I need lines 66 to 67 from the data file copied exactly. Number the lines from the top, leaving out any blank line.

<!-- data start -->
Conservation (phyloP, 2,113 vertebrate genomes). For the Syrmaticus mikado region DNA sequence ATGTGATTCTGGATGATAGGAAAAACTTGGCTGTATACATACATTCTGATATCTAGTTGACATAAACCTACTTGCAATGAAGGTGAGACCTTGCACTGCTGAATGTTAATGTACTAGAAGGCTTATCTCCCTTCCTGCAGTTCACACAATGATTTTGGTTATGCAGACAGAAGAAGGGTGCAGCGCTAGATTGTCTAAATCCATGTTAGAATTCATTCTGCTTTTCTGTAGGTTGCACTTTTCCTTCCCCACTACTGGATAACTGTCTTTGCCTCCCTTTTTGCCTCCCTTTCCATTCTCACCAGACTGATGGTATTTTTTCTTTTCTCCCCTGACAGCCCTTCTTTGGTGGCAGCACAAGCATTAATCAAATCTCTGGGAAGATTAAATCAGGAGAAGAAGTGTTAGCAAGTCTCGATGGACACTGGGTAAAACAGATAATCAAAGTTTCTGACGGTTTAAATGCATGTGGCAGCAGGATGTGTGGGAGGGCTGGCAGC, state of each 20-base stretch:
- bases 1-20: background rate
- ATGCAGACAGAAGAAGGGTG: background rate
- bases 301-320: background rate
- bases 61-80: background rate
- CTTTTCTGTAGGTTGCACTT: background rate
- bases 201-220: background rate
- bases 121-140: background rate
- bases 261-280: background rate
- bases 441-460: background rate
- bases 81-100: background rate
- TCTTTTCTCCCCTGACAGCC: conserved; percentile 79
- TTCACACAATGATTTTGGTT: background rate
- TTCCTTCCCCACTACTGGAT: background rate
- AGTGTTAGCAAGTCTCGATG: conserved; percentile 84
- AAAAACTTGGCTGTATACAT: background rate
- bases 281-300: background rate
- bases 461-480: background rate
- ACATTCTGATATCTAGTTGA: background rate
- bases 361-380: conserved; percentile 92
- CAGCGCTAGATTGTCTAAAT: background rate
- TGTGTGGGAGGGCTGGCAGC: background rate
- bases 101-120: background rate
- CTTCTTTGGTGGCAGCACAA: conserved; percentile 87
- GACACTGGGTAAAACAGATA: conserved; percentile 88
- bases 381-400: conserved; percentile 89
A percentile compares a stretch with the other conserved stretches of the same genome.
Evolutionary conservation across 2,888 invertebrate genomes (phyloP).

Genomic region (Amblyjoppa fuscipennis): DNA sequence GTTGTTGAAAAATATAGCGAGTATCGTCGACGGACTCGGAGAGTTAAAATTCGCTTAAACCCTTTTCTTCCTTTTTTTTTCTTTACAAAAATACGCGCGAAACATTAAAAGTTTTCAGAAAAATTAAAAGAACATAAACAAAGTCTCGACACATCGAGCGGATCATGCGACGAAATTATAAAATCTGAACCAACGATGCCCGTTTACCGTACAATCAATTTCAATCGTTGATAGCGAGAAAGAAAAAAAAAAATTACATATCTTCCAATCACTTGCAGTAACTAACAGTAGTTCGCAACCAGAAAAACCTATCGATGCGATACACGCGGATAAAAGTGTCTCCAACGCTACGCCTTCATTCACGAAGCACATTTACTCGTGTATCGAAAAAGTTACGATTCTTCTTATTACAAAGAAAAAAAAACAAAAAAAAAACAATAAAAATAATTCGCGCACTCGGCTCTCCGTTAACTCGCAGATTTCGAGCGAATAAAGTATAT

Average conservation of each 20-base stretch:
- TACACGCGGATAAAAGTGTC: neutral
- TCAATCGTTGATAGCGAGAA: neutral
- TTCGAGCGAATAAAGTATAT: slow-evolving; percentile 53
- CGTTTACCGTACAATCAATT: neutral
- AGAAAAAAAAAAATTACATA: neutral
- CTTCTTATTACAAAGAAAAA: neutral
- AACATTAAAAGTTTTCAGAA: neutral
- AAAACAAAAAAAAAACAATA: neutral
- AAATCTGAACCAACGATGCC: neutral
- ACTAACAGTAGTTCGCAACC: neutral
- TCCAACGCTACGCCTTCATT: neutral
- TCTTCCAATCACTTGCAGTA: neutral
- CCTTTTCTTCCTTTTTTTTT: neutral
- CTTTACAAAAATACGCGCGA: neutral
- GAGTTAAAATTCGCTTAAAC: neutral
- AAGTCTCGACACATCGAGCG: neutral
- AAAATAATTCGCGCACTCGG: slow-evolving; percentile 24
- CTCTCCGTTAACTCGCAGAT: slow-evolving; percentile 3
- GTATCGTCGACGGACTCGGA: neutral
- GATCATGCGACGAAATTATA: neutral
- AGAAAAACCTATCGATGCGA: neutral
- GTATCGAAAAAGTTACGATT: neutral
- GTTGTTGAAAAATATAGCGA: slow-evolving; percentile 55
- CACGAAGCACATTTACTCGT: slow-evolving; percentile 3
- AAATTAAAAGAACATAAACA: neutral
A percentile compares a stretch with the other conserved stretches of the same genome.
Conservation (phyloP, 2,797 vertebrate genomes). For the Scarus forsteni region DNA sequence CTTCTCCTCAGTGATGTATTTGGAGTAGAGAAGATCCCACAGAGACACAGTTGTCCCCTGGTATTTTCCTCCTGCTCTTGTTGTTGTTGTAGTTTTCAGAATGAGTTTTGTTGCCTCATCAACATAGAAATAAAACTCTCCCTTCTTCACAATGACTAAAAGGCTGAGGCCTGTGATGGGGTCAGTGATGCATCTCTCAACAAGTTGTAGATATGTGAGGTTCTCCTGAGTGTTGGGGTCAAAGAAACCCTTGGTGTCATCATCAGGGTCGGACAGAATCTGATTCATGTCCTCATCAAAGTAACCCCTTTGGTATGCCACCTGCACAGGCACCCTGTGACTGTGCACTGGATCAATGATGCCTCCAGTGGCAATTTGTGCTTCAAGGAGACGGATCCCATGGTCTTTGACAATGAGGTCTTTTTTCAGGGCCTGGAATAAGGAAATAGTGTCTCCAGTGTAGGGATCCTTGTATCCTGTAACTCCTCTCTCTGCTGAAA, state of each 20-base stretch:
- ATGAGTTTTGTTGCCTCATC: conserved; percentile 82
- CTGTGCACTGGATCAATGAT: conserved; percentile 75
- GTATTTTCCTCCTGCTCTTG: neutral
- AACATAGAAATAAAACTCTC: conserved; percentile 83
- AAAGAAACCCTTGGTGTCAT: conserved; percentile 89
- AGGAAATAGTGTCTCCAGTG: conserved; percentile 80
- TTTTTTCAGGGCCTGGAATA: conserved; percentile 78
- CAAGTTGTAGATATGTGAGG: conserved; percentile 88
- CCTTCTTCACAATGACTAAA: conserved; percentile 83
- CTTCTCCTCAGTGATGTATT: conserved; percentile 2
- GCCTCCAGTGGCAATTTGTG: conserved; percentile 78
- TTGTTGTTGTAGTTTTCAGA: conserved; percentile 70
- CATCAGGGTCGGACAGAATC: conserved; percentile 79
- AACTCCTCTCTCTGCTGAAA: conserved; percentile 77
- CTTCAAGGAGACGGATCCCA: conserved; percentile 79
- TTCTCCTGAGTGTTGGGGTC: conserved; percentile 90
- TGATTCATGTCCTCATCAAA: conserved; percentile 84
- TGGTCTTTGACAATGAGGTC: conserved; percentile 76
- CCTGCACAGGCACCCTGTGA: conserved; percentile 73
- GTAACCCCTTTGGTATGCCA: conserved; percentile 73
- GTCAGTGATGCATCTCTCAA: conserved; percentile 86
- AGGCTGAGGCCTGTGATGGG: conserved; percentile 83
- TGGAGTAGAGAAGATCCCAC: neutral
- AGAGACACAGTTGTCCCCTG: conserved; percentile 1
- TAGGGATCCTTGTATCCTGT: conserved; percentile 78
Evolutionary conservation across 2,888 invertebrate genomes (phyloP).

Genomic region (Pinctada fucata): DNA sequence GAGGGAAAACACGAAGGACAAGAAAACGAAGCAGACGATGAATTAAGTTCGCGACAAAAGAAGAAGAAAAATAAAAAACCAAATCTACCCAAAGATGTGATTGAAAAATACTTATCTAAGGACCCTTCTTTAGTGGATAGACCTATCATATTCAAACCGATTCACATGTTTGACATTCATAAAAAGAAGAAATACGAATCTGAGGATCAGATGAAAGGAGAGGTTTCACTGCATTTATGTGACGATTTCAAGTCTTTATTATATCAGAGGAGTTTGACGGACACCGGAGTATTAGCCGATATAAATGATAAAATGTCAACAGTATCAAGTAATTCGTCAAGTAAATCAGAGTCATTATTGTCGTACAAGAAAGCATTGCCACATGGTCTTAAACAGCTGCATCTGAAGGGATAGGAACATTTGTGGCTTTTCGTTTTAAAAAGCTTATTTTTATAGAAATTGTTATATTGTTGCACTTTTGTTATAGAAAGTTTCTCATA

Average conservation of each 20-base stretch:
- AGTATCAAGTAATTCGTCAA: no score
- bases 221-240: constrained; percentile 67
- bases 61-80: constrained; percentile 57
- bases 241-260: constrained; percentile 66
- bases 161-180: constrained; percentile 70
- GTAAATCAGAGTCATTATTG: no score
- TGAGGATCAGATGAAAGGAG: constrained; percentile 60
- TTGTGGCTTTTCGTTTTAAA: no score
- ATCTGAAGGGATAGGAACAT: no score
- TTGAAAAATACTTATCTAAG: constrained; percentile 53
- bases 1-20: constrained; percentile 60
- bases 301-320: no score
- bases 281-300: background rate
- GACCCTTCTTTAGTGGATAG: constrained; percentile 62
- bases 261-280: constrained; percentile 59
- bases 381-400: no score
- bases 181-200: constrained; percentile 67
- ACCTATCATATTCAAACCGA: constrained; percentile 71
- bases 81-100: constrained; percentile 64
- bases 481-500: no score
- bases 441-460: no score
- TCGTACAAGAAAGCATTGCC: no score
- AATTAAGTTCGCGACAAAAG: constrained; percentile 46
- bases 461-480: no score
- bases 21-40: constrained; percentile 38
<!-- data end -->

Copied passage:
- CCTTCTTCACAATGACTAAA: conserved; percentile 83
- CTTCTCCTCAGTGATGTATT: conserved; percentile 2